[FOM] Simpson on Tymoczkoism
Neil Tennant
neilt at mercutio.cohums.ohio-state.edu
Sun Sep 28 09:57:58 EDT 2003
Thanks to Ron Rood for an enlightening message.
There is another philosopher's distinction that might be relevant to
Steve Simpson's exchange with David Corfield. This is Reichenbach's
distinction between the context of discovery and the context of
justification. (Apologies to anyone who might have made this point
already.)
In the 23-page sample of his book which I downloaded---David,
why can't CUP cough up the whole of the first chapter for us?!---Corfield
emphasizes the relevance of real/core mathematical practice to the
philosophy of mathematics, and complains that philosophers pay too little
attention to it. Perhaps his emphasis here is really on the context of
discovery---involving the Lakatosian process of conjecture, failed
attempts at proof, subsequent conceptual tinkering, and eventual success
with proof---rather than the context of justification.
In response to this, the philosopher of mathematics who emphasizes instead
the context of justification will be waiting on the sidelines, as it were,
for the mathematician (or mathematical community) to "clean up its act",
and present us with the finished product. Then, and only then, does the
mathematical foundationalist of the Simpsonian kind roll up his or her
sleeves and get down to the business of anatomizing the conceptual
structures and deductive resources underlying the results proved.
"Proving" is (ideally) a success verb. The Simpsonian likes to look at
mathematics as a body of past and completed successes, ready for, as it
were, the 'static' analysis of its conceptual and deductive structure. The
Corfieldian likes to look at mathematics instead as an ongoing practice, a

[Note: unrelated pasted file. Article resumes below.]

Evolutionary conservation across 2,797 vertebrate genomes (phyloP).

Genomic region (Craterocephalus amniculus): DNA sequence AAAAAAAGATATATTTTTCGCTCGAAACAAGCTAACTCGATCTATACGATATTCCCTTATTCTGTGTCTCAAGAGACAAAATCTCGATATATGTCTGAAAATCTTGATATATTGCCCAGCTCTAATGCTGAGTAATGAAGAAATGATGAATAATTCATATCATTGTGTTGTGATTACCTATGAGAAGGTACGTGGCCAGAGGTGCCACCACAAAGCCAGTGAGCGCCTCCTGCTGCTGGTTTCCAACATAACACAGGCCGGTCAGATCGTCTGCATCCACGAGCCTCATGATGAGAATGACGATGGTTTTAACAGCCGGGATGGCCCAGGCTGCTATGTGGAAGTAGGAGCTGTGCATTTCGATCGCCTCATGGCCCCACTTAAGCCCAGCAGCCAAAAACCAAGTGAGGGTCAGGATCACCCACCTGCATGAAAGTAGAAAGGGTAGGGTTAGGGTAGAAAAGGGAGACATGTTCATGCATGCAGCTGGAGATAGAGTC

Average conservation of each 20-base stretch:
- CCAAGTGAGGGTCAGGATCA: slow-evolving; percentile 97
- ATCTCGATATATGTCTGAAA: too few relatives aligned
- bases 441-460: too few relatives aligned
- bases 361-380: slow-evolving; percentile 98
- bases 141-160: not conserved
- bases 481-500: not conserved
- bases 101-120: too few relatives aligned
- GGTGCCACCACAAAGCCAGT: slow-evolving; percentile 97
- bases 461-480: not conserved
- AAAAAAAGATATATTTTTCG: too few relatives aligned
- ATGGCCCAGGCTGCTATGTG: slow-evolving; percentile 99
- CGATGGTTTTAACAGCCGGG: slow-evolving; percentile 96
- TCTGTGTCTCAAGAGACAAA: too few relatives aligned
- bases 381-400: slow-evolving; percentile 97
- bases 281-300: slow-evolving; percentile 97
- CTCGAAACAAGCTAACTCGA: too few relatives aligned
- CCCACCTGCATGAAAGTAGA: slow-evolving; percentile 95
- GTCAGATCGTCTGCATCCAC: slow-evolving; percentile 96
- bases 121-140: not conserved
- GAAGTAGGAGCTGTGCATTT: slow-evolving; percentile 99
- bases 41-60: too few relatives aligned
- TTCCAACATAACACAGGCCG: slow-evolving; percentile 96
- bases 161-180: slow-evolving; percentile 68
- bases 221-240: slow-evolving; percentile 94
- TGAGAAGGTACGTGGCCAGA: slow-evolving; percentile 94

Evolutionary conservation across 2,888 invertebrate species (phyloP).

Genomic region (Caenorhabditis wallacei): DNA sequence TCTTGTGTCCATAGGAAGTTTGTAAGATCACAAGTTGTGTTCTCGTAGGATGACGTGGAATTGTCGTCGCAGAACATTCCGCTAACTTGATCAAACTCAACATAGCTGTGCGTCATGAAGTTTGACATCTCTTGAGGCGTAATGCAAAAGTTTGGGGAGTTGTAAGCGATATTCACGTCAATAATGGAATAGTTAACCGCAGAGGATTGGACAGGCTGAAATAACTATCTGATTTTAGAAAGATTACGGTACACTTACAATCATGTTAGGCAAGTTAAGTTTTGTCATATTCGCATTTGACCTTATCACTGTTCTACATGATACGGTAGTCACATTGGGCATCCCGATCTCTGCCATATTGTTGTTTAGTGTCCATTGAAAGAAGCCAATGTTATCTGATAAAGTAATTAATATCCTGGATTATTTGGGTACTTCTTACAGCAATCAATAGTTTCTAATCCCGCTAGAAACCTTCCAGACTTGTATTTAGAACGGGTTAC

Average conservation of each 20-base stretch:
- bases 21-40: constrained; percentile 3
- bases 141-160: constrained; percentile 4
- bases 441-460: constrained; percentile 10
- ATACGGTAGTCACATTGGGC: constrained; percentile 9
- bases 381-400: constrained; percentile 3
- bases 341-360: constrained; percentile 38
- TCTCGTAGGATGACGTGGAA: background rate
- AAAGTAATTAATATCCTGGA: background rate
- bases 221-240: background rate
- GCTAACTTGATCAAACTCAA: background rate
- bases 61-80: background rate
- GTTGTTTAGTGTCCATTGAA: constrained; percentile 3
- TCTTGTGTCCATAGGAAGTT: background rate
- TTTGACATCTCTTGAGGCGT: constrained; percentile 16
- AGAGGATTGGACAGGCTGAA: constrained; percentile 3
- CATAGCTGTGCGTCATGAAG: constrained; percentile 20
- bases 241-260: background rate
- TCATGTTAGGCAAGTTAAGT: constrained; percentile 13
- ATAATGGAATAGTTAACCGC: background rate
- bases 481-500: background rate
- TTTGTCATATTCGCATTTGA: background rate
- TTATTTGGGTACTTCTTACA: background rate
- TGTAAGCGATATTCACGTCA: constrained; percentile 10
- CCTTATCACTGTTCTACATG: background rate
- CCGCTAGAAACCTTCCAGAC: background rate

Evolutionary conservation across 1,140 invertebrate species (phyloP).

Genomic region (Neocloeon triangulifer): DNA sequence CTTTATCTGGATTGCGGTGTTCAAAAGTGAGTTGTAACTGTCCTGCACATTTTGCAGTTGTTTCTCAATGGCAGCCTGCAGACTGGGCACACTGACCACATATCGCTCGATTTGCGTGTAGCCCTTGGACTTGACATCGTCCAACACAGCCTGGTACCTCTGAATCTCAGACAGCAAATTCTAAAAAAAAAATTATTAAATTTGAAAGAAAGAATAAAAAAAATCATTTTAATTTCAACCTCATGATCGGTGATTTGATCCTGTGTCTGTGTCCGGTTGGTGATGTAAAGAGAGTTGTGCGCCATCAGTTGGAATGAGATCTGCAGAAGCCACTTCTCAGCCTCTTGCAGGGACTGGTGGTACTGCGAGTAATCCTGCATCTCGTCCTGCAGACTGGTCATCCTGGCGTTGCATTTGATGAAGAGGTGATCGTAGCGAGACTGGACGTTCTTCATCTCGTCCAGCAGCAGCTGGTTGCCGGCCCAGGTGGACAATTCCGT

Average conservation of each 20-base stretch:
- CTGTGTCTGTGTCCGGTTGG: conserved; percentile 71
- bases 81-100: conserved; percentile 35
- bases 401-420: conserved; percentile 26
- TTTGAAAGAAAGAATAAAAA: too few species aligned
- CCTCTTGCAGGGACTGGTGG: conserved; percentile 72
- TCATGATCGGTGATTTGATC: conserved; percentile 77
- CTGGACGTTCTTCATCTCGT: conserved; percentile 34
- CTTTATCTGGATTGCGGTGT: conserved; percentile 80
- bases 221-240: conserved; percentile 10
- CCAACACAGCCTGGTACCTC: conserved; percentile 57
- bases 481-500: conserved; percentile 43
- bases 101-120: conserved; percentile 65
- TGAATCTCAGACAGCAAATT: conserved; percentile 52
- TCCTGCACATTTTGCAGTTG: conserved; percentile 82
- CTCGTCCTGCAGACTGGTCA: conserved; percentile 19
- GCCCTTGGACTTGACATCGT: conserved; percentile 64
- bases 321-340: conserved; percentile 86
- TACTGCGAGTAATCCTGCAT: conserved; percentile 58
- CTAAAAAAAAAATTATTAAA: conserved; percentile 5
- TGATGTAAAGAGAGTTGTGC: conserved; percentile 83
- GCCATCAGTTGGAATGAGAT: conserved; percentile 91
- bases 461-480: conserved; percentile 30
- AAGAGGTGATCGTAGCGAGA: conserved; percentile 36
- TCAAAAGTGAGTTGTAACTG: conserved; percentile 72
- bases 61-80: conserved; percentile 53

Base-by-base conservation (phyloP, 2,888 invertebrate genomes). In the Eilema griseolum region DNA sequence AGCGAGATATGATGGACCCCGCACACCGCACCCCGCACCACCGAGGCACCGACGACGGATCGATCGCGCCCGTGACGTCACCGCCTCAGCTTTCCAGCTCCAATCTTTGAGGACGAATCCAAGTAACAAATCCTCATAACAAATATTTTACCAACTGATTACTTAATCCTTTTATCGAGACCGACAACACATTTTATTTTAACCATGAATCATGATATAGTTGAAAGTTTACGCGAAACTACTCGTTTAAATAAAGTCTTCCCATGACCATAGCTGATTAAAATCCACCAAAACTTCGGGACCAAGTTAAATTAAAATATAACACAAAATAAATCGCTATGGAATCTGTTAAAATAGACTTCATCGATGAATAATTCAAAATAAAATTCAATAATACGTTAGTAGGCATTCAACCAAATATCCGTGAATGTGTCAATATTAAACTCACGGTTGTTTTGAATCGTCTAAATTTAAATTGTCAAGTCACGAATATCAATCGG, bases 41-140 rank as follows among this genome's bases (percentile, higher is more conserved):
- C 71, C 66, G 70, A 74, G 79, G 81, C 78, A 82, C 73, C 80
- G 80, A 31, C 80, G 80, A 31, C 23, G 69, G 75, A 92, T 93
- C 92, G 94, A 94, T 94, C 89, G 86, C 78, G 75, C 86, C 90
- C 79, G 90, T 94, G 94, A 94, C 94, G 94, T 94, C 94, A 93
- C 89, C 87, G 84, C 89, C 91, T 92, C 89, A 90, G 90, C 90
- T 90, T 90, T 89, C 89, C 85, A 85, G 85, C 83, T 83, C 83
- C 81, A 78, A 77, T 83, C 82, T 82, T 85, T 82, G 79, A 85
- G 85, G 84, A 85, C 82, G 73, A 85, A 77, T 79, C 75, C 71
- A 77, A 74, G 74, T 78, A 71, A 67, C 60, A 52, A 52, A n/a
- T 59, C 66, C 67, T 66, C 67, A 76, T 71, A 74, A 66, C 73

striving, a process of refining and sharpening, demanding, as it were, a
more 'dynamic' analysis of its evolution. This would involve looking at
creative sources of conceptual innovation and proof-insights, and the
selective filters of aesthetic tastes, the interests and preferences of
influential contemporaries and precursors, economic needs, scientific
applicability, etc.
Surely there is no essential conflict here? Isn't it just like the
situation in biology, where one has both (comparative) anatomy [= the
'static' view] and evolutionary genetics [= the 'dynamic' view] ?
Just as rational mechanics (of the Suppes kind) need have no regard for
the possible fact that Newtonian mechanics might have arisen in large part
in response to the needs of European mercantilism, so too FOM need have no
regard for the 'whorl of organism' or creative foment in any department of
core mathematics.
As Corfield explains in his book, the phrase "real mathematics" was
modelled after the British phrase "campaign for real ale", whose
organizational acronym was CAMRA. CAMRA was founded in response to
the watering-down of the beloved amber liquid by large industrial
breweries. Corfield and his friends thought up their phrase "real
mathematics" in response to the dumbing-down of the British A-level
syllabus and exam in mathematics. So "real" is best translated not as
"core" but as "hard core". To make it easier for the mathematically
minded, let us call this XXX-mathematics.
The question I would like to ask Corfield is: What is it about the process
of *discovery* within XXX-mathematics (Hopf spaces, category theory, you
get to name it ...) that makes you think that its eventually *justified*
product (a body of axioms, definitions, and proofs of theorems) will
exhibit anatomical features calling for distinctive innovations from
*philosophers* of mathematics in response to them?
Put more succinctly: Why is the XXX-mathematics of today philosophically
sexier than the XXX-mathematics of yesteryear?
Neil Tennant
___________________________________________________________________
Neil W. Tennant
Professor of Philosophy and Adjunct Professor of Cognitive Science
http://www.cohums.ohio-state.edu/philo/people/tennant.html
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